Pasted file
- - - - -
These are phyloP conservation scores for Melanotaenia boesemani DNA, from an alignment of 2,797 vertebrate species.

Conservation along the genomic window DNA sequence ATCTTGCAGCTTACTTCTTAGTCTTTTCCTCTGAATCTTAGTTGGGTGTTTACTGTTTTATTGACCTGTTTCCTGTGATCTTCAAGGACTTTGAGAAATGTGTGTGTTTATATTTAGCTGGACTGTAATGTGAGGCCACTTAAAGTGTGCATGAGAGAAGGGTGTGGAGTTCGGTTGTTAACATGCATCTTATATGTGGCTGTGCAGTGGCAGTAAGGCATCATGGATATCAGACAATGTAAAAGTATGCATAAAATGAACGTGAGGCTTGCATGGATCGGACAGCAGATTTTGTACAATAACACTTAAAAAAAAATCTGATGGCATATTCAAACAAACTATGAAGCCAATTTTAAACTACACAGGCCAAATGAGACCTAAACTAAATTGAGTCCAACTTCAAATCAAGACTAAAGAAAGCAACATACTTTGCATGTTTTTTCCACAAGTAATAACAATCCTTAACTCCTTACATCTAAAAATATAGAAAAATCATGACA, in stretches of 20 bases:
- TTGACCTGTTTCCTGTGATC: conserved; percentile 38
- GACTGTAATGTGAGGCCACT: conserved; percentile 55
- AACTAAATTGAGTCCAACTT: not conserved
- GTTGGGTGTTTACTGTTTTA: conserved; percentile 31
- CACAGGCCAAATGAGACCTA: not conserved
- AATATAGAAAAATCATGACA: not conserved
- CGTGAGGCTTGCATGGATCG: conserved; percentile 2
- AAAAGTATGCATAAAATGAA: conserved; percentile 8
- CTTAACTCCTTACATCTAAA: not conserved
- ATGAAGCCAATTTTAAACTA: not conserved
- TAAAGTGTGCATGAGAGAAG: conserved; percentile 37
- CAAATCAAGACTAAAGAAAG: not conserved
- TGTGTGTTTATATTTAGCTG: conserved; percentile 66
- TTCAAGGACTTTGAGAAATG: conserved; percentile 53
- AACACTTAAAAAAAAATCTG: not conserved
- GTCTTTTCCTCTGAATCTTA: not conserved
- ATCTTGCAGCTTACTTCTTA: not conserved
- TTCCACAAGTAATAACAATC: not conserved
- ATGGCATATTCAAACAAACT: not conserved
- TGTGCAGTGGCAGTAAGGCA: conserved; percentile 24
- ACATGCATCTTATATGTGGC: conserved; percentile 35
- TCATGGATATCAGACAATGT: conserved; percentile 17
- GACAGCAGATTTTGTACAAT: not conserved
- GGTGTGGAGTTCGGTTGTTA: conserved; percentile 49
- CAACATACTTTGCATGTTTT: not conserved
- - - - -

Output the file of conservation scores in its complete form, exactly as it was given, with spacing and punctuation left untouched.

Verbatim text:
These are phyloP conservation scores for Melanotaenia boesemani DNA, from an alignment of 2,797 vertebrate species.

Conservation along the genomic window DNA sequence ATCTTGCAGCTTACTTCTTAGTCTTTTCCTCTGAATCTTAGTTGGGTGTTTACTGTTTTATTGACCTGTTTCCTGTGATCTTCAAGGACTTTGAGAAATGTGTGTGTTTATATTTAGCTGGACTGTAATGTGAGGCCACTTAAAGTGTGCATGAGAGAAGGGTGTGGAGTTCGGTTGTTAACATGCATCTTATATGTGGCTGTGCAGTGGCAGTAAGGCATCATGGATATCAGACAATGTAAAAGTATGCATAAAATGAACGTGAGGCTTGCATGGATCGGACAGCAGATTTTGTACAATAACACTTAAAAAAAAATCTGATGGCATATTCAAACAAACTATGAAGCCAATTTTAAACTACACAGGCCAAATGAGACCTAAACTAAATTGAGTCCAACTTCAAATCAAGACTAAAGAAAGCAACATACTTTGCATGTTTTTTCCACAAGTAATAACAATCCTTAACTCCTTACATCTAAAAATATAGAAAAATCATGACA, in stretches of 20 bases:
- TTGACCTGTTTCCTGTGATC: conserved; percentile 38
- GACTGTAATGTGAGGCCACT: conserved; percentile 55
- AACTAAATTGAGTCCAACTT: not conserved
- GTTGGGTGTTTACTGTTTTA: conserved; percentile 31
- CACAGGCCAAATGAGACCTA: not conserved
- AATATAGAAAAATCATGACA: not conserved
- CGTGAGGCTTGCATGGATCG: conserved; percentile 2
- AAAAGTATGCATAAAATGAA: conserved; percentile 8
- CTTAACTCCTTACATCTAAA: not conserved
- ATGAAGCCAATTTTAAACTA: not conserved
- TAAAGTGTGCATGAGAGAAG: conserved; percentile 37
- CAAATCAAGACTAAAGAAAG: not conserved
- TGTGTGTTTATATTTAGCTG: conserved; percentile 66
- TTCAAGGACTTTGAGAAATG: conserved; percentile 53
- AACACTTAAAAAAAAATCTG: not conserved
- GTCTTTTCCTCTGAATCTTA: not conserved
- ATCTTGCAGCTTACTTCTTA: not conserved
- TTCCACAAGTAATAACAATC: not conserved
- ATGGCATATTCAAACAAACT: not conserved
- TGTGCAGTGGCAGTAAGGCA: conserved; percentile 24
- ACATGCATCTTATATGTGGC: conserved; percentile 35
- TCATGGATATCAGACAATGT: conserved; percentile 17
- GACAGCAGATTTTGTACAAT: not conserved
- GGTGTGGAGTTCGGTTGTTA: conserved; percentile 49
- CAACATACTTTGCATGTTTT: not conserved